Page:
The prototype and the Monolith / Dan Handel
In Stanley Kubrick's allegorical vision, 2001: A Space Odyssey, the black monolith that appears in the heart of the wilderness ignites a struggle, specifically due to its opaque appearance, which traces, through ultimate alienation, the boundaries of man, as well as the invisible differences between one social group and another. The monolith's uniformity on the one hand, and its singular presence in the landscape on the other act as the source of a new political consciousness. This powerful image resonates in another object, enigmatically positioned in the dusty landscape en route to the town of Yeruham. Curiously, despite its essential otherness, this object seems to be at peace with its environment: one can not expect crowds to gather around it, and all potential struggle appears to be far from sight. The manner in which an object devoid of any contextual features is perceived as an almost integral part of the landscape, should in this particular case be associated with its being a kind of prototype, which is not only a fragment of a larger whole – but a meta-object of cultural marking.
The prototype is, of course, a fundamental category in the construction of the Israeli environment, inherently linked to the modernist logic of production and reproduction. In architecture it is also a key concept, bringing together the rejection of the “unplanned” built environments of previous centuries alongside with embedding of industrial conditions in the architectural ethics of the time. Le Corbusier's Dom-ino house, as a constitutive exposition of the logics of architectural modernism, is but a reminder of a mindset which aspired to turn the abstraction of architectural types into reality: to replace "type" with "prototype”. The subject of this spatial practice – a supposedly homogeneous modern man – was sent, in the Israeli context, to inhabit, and in fact define, the national living space. The prototype thus became both the ultimate expression of this practice and the most effective mediator of its ideological motives with material reality.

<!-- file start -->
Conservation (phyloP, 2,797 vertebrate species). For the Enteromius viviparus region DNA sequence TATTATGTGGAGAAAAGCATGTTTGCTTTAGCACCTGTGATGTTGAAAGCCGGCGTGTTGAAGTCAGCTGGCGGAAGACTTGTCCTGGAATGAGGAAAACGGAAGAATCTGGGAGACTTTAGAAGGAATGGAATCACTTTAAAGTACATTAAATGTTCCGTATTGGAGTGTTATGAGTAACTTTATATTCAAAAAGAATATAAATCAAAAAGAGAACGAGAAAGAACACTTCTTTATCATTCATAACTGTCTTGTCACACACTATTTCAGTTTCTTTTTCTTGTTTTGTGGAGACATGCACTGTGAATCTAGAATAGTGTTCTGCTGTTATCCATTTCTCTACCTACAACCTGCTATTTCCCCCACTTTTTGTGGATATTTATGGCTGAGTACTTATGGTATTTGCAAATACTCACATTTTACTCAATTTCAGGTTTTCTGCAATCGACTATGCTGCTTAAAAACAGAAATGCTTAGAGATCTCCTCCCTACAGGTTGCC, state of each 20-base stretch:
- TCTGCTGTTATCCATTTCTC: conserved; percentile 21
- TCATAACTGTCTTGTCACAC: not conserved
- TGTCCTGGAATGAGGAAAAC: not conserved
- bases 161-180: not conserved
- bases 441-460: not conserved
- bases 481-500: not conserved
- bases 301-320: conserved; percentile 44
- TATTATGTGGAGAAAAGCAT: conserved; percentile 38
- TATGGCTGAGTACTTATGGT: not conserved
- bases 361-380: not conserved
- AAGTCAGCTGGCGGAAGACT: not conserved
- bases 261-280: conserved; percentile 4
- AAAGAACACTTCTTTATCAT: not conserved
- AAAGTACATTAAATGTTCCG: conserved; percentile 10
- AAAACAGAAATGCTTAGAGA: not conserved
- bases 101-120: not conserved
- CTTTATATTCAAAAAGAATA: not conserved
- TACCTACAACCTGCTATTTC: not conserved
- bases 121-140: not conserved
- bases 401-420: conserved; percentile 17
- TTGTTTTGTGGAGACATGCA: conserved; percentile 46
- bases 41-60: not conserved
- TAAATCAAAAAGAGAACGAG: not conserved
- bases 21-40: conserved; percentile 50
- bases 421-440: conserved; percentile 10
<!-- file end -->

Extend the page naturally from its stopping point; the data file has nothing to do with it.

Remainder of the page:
If on one side of the spectrum one can find the individual object, uniform and resistant to human empathy, then on the other side is the serial element, harboring implied multiplicity and speaking the language of the system to which it belongs and the processes it designs. But what happens when one becomes the other? When singularity approaches repetition and when industrial reproduction manufactures individual difference? In this situation one finds an entire range of transitional positions of cultural communication and political formation. This dual operation is explored in the series of photographs – in which the camera orbits around the object which is painted differently at every instance – exposes the spectrum of ambivalent observation. The changing dimensions of the wall fragment in each perspective, and its implied processional circling , invalidates the understanding of the object as a repetitive, a-contextual item originating from an institutional system of space organization. In addition, the painting the object in pastel colors disassociates it from the space of serial production as well as from the cultural space of pop art imagery and serves as to resist the flows of unifying globalization. With these moves, the object is repositioned in real space and its disturbed singularity is activated through the framework of a muted realism. In other words, and back to the landscape: the monolith that once started a war and sparked a process of differentiation, separation and self-recognition, now resides in a post-political environment of silent ambivalence.
Translation: Daniel Zilberberg